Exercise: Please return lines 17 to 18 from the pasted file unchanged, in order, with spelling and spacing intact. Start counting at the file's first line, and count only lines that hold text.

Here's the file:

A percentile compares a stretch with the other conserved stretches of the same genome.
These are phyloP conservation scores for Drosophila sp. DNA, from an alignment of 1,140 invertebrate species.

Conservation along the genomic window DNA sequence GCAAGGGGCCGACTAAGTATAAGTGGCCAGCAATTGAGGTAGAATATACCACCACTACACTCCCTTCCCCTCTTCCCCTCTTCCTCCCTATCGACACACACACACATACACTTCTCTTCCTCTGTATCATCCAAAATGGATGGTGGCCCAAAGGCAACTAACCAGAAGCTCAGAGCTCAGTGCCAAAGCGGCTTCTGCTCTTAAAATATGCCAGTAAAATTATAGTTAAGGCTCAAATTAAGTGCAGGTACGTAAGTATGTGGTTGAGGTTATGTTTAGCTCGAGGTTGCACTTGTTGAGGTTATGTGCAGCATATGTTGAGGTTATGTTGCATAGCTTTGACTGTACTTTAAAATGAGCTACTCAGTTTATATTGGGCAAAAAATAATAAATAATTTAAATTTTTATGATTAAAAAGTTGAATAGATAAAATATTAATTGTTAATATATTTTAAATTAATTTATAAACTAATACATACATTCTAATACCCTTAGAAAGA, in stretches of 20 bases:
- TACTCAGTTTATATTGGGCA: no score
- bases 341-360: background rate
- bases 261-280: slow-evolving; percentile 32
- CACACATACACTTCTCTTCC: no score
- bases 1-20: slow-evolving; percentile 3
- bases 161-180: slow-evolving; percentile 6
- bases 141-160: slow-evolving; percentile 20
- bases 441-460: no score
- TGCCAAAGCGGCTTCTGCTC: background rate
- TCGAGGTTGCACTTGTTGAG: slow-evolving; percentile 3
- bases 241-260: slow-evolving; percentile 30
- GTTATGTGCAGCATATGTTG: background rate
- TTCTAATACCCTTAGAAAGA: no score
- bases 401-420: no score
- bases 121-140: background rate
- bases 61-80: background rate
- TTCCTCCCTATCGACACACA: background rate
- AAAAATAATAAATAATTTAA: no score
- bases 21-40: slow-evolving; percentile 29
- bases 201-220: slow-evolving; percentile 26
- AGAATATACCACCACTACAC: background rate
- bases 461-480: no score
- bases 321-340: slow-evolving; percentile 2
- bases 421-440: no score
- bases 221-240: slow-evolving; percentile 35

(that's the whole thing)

- bases 401-420: no score
- bases 121-140: background rate